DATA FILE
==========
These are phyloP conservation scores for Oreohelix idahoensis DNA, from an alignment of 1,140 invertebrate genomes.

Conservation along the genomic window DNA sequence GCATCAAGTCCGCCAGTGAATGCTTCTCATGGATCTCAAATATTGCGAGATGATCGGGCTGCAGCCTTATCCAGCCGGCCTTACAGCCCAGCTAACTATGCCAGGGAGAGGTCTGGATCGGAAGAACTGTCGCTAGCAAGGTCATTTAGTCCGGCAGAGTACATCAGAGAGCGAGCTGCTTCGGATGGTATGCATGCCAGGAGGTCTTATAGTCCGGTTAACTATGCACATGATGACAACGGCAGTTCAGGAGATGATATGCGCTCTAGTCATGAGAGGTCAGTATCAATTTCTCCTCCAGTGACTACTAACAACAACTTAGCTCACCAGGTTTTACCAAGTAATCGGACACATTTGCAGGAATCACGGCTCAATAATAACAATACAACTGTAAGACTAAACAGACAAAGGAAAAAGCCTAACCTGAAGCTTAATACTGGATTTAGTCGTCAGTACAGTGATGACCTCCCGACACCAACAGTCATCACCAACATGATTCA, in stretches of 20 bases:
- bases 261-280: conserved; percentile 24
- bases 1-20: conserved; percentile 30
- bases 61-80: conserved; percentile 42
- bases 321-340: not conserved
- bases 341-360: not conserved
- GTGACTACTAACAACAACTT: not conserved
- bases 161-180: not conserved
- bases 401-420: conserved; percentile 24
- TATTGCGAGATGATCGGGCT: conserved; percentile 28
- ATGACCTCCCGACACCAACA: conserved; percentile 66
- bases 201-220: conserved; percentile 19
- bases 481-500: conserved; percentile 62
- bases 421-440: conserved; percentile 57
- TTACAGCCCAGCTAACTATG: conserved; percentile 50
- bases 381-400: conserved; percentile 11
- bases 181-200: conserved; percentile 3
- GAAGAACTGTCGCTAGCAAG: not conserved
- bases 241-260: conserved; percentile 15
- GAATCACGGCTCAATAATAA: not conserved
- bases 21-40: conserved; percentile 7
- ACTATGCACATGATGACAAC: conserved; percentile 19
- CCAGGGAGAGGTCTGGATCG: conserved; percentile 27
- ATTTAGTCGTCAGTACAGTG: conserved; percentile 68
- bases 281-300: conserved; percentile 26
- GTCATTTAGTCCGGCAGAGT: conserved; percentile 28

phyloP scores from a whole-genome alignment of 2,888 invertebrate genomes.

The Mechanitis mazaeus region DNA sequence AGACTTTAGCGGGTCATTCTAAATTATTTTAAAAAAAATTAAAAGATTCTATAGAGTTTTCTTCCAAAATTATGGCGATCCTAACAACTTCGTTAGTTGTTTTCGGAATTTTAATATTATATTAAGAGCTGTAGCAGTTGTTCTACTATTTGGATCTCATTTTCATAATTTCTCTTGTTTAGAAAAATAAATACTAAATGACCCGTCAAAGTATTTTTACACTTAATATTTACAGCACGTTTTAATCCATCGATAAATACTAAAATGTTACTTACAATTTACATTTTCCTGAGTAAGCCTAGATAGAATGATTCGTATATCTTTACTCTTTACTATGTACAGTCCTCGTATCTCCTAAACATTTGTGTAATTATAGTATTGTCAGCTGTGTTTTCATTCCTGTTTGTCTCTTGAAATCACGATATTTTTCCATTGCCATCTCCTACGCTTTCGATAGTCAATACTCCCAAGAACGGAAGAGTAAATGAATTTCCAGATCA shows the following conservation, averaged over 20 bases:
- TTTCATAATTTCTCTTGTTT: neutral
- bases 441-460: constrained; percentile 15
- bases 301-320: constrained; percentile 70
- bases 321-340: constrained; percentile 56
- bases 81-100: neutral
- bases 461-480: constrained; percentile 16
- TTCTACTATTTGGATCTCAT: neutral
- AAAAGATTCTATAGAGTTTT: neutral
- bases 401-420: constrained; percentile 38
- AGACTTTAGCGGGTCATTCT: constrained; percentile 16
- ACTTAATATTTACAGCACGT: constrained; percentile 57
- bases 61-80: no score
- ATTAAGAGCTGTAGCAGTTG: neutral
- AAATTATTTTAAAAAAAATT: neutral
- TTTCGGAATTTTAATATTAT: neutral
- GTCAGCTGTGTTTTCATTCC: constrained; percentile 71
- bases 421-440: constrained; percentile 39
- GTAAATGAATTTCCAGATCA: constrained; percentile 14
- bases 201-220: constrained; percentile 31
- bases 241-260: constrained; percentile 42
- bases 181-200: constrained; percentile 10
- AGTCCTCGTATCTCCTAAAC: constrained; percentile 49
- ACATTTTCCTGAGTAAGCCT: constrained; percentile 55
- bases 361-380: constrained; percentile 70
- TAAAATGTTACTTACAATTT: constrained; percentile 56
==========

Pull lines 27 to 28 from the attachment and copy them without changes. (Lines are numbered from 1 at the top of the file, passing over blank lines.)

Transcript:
- GTCATTTAGTCCGGCAGAGT: conserved; percentile 28

phyloP scores from a whole-genome alignment of 2,888 invertebrate genomes.